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New Clause 6

Volume 407: debated on Friday 20 June 2003

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Complaint Where Relevant Authority Is Owner Or Occupier Of Land

"If a complaint under this Act is brought in respect of land of which a "relevant authority" is the owner or occupier it shall be referred forthwith by that authority to the Local Government Association which shall nominate another local authority to consider the complaint.'.— [Mr. Chope.]

Brought up, and read the First time.

With this it will be convenient to take the following amendments: No. 12, in clause 4, page 3, line 2, at end insert—

"() for the purposes of this section, reasonable steps shall include at least one meeting with the owner or occupier of the adjoining land on which the hedge is situated, unless that person has refused to meet or the complainant has reasonable grounds to fear for his personal safety if such a meeting was to be held.'

No. 81, in page 3, line 2, at end insert—

"() For the purposes of this section reasonable steps shall include at least one meeting with the owner or occupier of the neighbouring land and an offer to share any costs of reducing the height of the hedges'.

No. 13, in page 3, line 9, at end insert—

"() for the purposes of this section, in deciding whether a hedge is having an adverse effect, the authority shall have regard to—

  • (a) the height of the hedge when viewed from the complainant's property;
  • (b) the distance the hedge is situated from domestic buildings on the complainant's property;
  • (c) the length of time the hedge has been growing;
  • (d) whether the complainant was first in occupation before or after the planting of the hedge;
  • (e) whether the area is urban, suburban or rural;
  • (f) the likely cost of remedial action;
  • (g) the means of the owner or occupier of the neighbouring land;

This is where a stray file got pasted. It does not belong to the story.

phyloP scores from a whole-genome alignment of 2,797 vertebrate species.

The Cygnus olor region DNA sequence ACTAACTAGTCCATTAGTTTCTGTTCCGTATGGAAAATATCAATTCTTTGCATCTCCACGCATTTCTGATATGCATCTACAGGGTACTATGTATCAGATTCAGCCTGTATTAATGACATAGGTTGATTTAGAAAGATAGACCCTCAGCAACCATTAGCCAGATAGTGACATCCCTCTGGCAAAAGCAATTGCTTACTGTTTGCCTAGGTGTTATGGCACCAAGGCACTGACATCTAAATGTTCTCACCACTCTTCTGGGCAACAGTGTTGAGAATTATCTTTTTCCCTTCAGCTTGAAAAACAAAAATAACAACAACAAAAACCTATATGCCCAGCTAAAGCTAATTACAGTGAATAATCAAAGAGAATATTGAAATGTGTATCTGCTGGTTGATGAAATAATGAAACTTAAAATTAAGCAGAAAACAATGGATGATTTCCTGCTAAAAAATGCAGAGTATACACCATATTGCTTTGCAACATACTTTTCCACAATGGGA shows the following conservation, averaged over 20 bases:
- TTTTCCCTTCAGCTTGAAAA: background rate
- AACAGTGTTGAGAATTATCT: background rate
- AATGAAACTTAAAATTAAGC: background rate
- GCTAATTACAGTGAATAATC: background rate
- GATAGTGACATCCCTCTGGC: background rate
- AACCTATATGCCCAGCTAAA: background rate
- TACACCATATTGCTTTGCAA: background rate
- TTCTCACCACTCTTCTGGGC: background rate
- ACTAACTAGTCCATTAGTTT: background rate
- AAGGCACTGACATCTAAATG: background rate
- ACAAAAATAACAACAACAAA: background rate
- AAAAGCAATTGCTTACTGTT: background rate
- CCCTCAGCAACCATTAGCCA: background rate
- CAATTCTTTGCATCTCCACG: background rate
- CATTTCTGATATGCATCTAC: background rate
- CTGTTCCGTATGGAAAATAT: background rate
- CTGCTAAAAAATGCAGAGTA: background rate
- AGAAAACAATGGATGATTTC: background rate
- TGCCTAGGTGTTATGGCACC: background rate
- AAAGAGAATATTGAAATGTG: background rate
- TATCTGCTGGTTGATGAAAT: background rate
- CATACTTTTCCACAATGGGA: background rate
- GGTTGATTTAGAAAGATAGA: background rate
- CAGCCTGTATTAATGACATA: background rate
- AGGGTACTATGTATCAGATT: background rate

• (h) for how long the owner or occupier of the neighbouring land has been owner or occupier.'.
  • No. 37, in page 3, line 9, at end insert—

    '() The authority must, when acting under subsection (3), take into consideration all matters appearing to them to be relevant, including in particular (so far as appearing to be relevant)—

  • (a) the extent to which the high hedge in question is capable of affording (or, if reduced in height, would still be capable of affording) privacy to an occupier of the neighbouring land,
  • (b) the extent to which that hedge contributes (or, if reducer in height, would still contribute) to the amenity of the neighbourhood, and
  • (c) any legal obligation (whether imposed by or under any enactment or otherwise) relating to that hedge.'.
  • No. 96, in page 3, line 9, at end insert—

    "() The authority must when acting under subsection (3) take into consideration all matters appearing to them to be relevant, including in particular any guidance issued by the Secretary of State or the National Assembly for Wales'.

    No. 82, in page 3, line 35, leave out subsection (7) and insert

    "A fee determined under subsection (1)(b) shall cover the reasonably foreseeable costs to be incurred by the authority in considering the complaint'.

    No. 97, in page 3, line 36, leave out from "1(b)' to end of line 38 and insert

    "shall be refunded to such extent as it exceeds the reasonable costs incurred by the authority in considering the complaint'.

    1 pm

    What an extraordinary state of affairs! Barely 40 people, including yourself, Madam Deputy Speaker, are in the House for such an important piece of legislation. Let us hope that we can make some progress even with such a small number of hon. Members.

    My hon. Friend should explain that, including the Speaker and Deputy Speakers, there are 659 Members of Parliament—or, sadly, 658 as we speak. In spite of some of the claims made about the importance of Bills—not least this one—fewer than 40 Members of Parliament out of 658 deem it sufficiently important to be here today to make legislation.

    Absolutely. That is especially pertinent if, as we are told, so many representations have been made to hon. Members on both sides of the House by constituents who are anxious about high hedges. The number present is probably an indication of the interest in the Bill overall and the extent to which hon. Members take their constituents seriously on this subject.

    The hon. Gentleman is far more knowledgeable than I am about the democratic processes of this esteemed House, but does he agree that the Order Paper clearly states that the Bill was not amended in Standing Committee? Is that not an indication that perhaps there was a consensus on the Bill and that it received all-party support?